I bought my first airplane at age 24 shortly after I relocated from New York to California. It was a brand-new 1968 Cessna 182 Skylane that I picked up at the Cessna delivery center in Wichita. In preparation for that momentous event—and to make my insurance underwriter happy—I got a thorough checkout in a flight school Skylane with a very senior CFI.
All my time up to that point had been in Cessna 150s and 172s and Piper Cherokee 140s—all airplanes with fixed-pitch props and primitive engine instrumentation. Knowing this, my instructor placed a lot of emphasis on teaching me how to use the Skylane’s constant-speed propeller, and how to manage the powerplant using manifold pressure (MAP) and rpm and exhaust gas temperature.
One thing the instructor stressed repeatedly was the importance of never operating the engine oversquare—that is, with manifold pressure greater than rpm divided by 100. Under his persuasive tutelage, I was taught that a “square” power setting of 25 inches and 2,500 rpm was acceptable, an undersquare one of 23 inches and 2,500 rpm was even kinder to the engine, and an oversquare setting of 25 inches and 2,300 rpm would most likely blow the heads right off the cylinders and had to be avoided at all costs.
To avoid going oversquare for even a moment, the instructor taught me that a power reduction—such as going from takeoff power to climb power, or from climb to cruise—must always be done by first pulling back the throttle to the desired lower manifold pressure, and only then pulling back the propeller control to the desired lower rpm (but never less than manifold pressure times 100). Conversely, a power increase must be made by first increasing rpm and then increasing manifold pressure (but never more than rpm divided by 100).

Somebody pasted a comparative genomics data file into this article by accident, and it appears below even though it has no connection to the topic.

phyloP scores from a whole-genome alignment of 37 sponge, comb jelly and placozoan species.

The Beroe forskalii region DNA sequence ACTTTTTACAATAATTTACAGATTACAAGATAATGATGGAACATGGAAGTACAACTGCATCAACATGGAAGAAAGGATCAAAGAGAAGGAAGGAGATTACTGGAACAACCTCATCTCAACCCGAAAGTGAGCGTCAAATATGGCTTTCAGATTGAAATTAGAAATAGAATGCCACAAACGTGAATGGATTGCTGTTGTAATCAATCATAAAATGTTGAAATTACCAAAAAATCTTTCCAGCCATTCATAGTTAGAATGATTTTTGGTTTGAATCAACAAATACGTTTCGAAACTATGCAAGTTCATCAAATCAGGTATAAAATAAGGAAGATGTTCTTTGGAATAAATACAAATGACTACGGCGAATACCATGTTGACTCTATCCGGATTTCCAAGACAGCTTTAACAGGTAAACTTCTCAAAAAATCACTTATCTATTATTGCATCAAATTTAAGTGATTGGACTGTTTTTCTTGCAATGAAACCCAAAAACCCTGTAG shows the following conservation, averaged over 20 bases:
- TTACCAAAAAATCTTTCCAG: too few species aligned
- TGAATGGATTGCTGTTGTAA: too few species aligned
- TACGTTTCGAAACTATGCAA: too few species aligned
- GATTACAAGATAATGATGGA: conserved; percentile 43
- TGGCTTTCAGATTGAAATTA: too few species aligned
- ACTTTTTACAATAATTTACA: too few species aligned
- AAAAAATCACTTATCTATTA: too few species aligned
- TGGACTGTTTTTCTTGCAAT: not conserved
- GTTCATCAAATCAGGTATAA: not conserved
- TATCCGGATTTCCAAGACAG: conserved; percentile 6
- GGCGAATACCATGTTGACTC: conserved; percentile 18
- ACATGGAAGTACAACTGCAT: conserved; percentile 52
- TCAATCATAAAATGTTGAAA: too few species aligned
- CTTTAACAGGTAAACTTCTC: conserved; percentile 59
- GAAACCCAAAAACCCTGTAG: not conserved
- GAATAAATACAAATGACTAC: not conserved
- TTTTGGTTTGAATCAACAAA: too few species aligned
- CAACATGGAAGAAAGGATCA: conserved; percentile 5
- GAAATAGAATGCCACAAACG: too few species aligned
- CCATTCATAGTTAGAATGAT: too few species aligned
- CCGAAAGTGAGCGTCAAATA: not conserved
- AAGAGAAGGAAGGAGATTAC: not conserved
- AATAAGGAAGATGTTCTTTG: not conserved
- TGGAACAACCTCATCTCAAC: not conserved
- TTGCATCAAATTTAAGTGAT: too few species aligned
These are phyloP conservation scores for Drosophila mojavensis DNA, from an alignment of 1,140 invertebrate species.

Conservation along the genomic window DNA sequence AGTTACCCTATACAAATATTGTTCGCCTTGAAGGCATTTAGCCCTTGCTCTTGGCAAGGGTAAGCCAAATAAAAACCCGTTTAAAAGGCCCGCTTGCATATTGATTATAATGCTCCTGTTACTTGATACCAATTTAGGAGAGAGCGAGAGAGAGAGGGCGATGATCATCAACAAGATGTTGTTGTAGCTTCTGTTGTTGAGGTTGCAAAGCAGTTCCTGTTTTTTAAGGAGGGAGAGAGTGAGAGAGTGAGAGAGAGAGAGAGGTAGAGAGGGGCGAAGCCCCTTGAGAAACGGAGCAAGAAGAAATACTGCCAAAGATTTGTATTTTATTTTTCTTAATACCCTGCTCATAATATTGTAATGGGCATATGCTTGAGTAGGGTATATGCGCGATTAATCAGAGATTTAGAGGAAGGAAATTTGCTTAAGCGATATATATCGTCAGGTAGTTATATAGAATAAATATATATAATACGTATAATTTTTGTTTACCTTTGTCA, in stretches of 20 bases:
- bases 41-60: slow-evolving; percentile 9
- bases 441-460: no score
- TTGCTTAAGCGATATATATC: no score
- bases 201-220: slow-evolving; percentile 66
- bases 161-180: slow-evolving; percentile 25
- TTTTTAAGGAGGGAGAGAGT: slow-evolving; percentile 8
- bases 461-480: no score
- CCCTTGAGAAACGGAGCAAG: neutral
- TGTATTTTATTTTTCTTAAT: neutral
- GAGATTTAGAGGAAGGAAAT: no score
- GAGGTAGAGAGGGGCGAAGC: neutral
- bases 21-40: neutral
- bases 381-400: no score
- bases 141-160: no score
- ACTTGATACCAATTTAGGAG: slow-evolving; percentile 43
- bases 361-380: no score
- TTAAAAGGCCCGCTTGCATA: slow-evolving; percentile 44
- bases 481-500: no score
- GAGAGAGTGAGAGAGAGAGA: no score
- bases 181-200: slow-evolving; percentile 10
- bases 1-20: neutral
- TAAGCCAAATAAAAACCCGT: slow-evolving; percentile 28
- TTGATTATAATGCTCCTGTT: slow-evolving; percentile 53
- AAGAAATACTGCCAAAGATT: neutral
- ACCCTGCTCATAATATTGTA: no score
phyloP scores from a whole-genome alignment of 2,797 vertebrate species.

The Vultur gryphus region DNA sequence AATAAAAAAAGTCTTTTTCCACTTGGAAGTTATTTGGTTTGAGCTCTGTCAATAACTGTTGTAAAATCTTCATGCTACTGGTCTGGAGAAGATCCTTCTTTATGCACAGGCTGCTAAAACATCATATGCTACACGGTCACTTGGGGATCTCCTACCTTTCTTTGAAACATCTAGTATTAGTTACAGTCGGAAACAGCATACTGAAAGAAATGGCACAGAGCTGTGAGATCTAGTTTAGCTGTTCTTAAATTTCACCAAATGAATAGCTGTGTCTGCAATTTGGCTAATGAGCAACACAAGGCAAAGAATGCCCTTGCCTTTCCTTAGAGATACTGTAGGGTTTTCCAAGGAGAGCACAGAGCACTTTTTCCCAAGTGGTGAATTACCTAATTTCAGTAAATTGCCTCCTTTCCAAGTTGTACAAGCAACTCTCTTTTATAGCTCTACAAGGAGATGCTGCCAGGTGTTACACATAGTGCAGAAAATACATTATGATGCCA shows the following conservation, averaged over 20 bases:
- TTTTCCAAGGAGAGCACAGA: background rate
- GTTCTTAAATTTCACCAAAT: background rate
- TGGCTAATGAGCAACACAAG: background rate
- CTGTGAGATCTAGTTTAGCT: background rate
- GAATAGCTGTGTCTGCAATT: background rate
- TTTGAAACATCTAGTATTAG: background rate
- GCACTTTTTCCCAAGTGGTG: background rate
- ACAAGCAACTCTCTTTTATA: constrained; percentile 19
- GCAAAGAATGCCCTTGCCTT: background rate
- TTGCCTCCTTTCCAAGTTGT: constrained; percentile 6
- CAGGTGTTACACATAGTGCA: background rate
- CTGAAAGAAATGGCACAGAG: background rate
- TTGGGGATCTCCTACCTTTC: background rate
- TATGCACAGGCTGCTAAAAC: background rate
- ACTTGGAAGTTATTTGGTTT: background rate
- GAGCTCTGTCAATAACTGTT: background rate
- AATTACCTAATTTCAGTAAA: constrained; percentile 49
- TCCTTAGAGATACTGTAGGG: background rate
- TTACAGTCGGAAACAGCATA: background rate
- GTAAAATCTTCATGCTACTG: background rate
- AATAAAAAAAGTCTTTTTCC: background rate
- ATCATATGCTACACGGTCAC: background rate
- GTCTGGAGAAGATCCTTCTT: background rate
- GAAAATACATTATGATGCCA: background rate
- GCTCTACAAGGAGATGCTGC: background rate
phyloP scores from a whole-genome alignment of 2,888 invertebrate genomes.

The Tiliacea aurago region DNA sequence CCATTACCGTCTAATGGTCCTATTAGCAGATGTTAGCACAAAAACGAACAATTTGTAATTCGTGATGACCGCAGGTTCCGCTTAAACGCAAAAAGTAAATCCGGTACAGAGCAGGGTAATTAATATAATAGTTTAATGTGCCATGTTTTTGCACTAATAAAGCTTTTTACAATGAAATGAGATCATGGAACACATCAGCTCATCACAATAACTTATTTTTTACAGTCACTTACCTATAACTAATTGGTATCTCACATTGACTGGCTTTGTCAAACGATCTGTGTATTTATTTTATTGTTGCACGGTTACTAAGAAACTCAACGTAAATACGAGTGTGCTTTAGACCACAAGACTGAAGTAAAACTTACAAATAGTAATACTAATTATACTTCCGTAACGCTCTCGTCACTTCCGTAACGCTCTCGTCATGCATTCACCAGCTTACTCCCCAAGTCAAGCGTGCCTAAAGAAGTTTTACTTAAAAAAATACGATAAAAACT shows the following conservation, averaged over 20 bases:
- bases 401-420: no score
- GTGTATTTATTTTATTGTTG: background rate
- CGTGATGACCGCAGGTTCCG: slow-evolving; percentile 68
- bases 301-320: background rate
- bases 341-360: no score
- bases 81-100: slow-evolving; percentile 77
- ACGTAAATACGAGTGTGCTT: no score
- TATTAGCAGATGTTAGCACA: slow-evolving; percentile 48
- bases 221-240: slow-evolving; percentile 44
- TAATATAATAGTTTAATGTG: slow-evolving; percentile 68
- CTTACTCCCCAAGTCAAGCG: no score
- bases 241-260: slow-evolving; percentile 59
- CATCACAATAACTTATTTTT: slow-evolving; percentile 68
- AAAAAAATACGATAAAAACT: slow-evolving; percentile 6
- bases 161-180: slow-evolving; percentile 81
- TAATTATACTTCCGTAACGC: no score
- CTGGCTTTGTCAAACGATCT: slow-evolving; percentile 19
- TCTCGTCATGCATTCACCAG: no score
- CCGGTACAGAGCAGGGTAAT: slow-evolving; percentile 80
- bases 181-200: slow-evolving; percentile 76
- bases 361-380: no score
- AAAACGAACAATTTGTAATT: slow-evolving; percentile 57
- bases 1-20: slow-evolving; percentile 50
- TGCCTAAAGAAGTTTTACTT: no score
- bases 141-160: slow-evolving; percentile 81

To lean, the CFI taught me to slowly lean the engine to peak EGT, then enrich until the EGT dropped by 125 degrees Fahrenheit to establish best-power mixture. The Skylane’s Continental O-470 engine would start getting noticeably rough at peak EGT, so lean-of-peak operation was never even discussed.
Lesson from Lindy
Four years later, after putting nearly 1,000 hours on my Skylane, I traded my Skylane for a high-performance retractable—a brand-new 1973 model Bellanca Super Viking. My new airplane was powered by a 300-horsepower Continental IO-520.
Virtually all turbocharged engines operate very far over square, using precisely the same cylinders and metallurgy used by their normally aspirated brethren.At first, I flew the Viking the same way my CFI had taught me to fly the Skylane: never oversquare, never lean of peak. Then I got involved with a public-benefit flying organization called The Flying Samaritans, and began flying teams of doctors, dentists, and nurses to free medical clinics in remote areas of Mexico. The clinic locations were often at dirt airstrips with no fuel or services, so we had to carry enough fuel to get there and back without refueling.
I happened across an article describing how during World War II, Charles Lindbergh visited the South Pacific and taught fighter and bomber pilots how to achieve much greater range through optimal powerplant management—mostly oversquare operations and lean mixtures. For example, the P–38 was considered to have an operational range of just 400 miles, but Lindbergh taught the P–38 pilots how to stretch the range to 950 miles by operating them oversquare and leaning them brutally. Some pilots were reluctant to follow Lindy’s guidance at first, afraid that they’d damage the engines, but ultimately the guidance became standard operating procedure for the aircrews.
I tried to find out what Bellanca and Continental had to say about oversquare operation. The Viking pilot’s operating handbook proved unhelpful, but then I discovered that Continental published an IO-520 operator’s manual full of charts and tables. One of those charts, titled “IO-520 Sea Level Performance,” was especially enlightening. It depicted a shaded envelope labeled “recommended cruise region” that depicted all the recommended manifold pressure and rpm combinations. The lower-right boundary of that envelope showed how far oversquare the engine could be run without exceeding Continental’s recommendations for continuous operation.